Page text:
(Every few weeks, we introduce one of our lab’s beloved peeps, so you can learn more about their research and why it matters for our planet)
Species richness is greater in the tropics than at the poles, species richness increases with temperature, and species with high genetic diversity are “healthy” – these are just a few “rules of thumb” often stated in macroecological literature. The question is, are they translatable to a population-level scale. PhD student Elizabeth Lawrence is studying just this using a large-scale meta-analysis. She, together with many research assistants, has assembled a massive database of microsatellite studies of freshwater and anadromous fish, reptiles, birds, amphibians, and mammals, collating population richness metrics across the Americas, and conducting several different studies using the database. The types of questions she is addressing include: does population richness follow the same patterns as species richness, are population- and species-area relationships the same, and is there a latitudinal gradient in genetic diversity / structures a gradient in genetic diversity if a gradient exists? Availability of the database that Elizabeth has created will be extremely useful for long-term comparative studies and further macro-ecological investigations, and each of the questions that she is addressing with the database will contribute to better conservation prioritization.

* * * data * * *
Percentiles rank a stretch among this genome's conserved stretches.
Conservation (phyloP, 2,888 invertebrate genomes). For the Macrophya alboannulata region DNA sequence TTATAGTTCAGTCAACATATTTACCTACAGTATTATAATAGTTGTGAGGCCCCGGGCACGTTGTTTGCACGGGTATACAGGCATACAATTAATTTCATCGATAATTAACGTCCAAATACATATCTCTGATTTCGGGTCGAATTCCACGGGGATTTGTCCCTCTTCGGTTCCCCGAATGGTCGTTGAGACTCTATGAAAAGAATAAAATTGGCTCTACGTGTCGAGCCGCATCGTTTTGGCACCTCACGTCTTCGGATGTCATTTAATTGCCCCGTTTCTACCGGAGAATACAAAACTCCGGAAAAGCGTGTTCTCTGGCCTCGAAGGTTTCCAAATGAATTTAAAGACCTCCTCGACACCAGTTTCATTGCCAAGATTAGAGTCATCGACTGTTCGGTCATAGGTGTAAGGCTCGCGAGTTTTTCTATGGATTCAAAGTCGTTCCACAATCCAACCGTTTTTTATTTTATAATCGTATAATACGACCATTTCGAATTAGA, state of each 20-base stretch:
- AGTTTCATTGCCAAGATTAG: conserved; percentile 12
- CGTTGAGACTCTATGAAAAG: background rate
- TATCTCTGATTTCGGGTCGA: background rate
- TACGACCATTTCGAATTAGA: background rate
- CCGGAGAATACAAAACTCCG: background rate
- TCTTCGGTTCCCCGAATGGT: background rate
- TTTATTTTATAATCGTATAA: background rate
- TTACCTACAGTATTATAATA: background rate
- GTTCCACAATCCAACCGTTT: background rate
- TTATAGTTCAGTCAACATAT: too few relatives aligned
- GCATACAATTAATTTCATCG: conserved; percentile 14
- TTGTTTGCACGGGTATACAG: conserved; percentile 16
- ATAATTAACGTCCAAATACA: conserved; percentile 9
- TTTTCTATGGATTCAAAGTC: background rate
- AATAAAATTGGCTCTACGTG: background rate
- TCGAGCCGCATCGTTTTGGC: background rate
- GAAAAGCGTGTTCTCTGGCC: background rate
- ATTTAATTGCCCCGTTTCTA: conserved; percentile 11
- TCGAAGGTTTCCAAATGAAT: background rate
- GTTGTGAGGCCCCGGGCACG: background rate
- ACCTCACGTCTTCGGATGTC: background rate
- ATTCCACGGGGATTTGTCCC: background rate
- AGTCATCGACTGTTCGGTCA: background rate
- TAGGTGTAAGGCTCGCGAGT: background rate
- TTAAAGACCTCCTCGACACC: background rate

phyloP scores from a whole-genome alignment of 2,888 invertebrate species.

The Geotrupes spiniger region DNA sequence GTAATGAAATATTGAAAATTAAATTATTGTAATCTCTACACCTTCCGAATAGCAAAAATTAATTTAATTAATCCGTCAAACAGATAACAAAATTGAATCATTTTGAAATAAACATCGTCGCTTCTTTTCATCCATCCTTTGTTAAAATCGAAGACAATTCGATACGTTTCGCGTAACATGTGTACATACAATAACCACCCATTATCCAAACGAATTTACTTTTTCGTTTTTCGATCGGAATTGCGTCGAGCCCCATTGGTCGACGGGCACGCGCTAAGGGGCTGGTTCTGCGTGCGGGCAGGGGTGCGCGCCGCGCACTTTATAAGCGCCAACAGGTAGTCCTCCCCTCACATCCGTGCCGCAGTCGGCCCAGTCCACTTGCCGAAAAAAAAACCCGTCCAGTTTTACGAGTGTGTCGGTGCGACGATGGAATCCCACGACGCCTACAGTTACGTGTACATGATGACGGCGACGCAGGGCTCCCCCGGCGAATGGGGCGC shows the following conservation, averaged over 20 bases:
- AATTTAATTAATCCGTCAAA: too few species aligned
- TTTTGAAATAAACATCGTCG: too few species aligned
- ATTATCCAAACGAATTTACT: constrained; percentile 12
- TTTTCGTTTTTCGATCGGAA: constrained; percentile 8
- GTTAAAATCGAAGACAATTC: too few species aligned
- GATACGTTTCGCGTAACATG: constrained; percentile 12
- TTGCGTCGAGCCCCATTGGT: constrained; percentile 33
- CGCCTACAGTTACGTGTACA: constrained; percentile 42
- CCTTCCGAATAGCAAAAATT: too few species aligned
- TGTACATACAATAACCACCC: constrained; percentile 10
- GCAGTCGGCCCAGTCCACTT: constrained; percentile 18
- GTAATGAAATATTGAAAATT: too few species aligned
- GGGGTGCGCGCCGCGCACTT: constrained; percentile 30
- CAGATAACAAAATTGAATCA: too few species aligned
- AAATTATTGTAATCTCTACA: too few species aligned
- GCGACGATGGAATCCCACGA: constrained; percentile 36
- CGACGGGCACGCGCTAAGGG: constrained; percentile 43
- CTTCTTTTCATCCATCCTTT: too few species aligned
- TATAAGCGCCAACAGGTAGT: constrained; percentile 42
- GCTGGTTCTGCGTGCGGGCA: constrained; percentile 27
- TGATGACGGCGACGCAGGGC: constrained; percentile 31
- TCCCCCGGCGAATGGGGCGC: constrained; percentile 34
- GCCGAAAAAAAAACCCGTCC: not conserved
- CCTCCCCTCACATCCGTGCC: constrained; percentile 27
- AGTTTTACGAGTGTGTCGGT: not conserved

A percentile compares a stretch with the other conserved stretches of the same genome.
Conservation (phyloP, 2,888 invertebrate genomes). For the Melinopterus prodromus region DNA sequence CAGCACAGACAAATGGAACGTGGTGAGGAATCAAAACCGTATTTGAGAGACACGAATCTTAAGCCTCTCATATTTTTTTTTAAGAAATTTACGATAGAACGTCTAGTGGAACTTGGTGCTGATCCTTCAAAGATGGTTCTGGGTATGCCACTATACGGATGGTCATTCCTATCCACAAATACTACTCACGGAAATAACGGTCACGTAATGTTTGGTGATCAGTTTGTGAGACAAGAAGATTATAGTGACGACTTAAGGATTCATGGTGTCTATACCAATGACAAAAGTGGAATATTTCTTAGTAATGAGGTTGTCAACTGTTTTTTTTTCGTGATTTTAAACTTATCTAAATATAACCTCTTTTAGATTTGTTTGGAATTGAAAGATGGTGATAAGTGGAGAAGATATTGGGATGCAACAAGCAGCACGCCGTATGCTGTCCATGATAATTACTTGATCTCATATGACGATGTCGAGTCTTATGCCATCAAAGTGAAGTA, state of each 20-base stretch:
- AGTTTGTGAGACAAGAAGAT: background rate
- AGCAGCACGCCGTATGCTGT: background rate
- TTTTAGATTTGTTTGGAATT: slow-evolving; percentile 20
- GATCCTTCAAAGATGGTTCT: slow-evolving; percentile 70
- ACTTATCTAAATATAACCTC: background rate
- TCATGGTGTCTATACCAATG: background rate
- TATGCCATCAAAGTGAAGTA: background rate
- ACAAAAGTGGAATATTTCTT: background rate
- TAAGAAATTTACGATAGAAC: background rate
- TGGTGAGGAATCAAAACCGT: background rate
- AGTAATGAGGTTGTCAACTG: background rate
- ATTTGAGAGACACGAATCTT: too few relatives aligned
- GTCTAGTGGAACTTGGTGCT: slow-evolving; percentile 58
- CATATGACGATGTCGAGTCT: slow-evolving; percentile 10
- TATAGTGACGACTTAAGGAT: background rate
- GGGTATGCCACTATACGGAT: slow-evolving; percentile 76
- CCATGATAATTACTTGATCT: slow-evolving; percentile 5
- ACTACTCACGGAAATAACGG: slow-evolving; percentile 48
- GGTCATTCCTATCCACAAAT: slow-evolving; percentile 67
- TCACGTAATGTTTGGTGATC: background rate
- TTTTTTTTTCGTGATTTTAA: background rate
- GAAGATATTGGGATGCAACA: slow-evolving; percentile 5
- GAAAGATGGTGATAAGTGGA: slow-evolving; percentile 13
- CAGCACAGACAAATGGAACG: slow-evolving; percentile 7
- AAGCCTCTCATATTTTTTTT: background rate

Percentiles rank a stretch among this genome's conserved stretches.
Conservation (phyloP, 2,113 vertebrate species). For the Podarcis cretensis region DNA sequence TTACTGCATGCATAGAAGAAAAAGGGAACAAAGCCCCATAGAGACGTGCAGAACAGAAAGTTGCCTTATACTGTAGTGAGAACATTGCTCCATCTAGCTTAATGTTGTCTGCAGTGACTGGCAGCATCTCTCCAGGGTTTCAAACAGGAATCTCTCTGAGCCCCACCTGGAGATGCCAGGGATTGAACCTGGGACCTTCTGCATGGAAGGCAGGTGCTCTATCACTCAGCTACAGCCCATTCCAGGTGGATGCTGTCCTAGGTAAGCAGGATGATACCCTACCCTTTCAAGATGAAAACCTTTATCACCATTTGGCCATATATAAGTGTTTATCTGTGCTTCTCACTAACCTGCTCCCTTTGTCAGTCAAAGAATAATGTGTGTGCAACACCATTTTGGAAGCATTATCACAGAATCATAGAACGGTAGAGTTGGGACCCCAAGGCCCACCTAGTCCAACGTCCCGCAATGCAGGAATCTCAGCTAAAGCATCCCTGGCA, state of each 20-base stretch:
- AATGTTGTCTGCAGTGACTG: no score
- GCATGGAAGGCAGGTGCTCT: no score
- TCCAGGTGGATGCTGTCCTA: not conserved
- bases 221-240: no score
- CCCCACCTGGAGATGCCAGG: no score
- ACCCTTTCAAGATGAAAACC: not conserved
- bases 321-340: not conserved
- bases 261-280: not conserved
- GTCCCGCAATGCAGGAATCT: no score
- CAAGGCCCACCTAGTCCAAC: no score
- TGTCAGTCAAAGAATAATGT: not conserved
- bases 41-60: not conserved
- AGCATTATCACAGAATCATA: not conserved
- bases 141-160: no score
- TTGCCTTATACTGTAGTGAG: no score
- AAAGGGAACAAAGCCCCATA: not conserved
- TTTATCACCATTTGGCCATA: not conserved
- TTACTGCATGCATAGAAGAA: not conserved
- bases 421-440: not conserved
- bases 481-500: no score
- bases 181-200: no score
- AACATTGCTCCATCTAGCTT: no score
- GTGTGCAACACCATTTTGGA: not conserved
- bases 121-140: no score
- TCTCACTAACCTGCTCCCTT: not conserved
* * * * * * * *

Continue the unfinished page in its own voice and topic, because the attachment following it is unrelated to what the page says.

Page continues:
Elizabeth came to Dylan’s lab from Halifax, Nova Scotia, where she did her BSc in Marine Biology at Dalhousie U. and an honours project with Dr Jeffrey Hutchings. She brought with her a deep fondness for the ocean and a life-long love of fish. Elizabeth takes her extra-curriculars pretty seriously too, as an active Dungeons and Dragons participant, Magic the Gathering player, and painter. A black belt in Judo, Elizabeth also enjoys throwing her labmates around in the field, all for fun of course, and safely!
Read more about Elizabeth’s work, and view some of her artwork here: https://erlawrence.weebly.com/about.html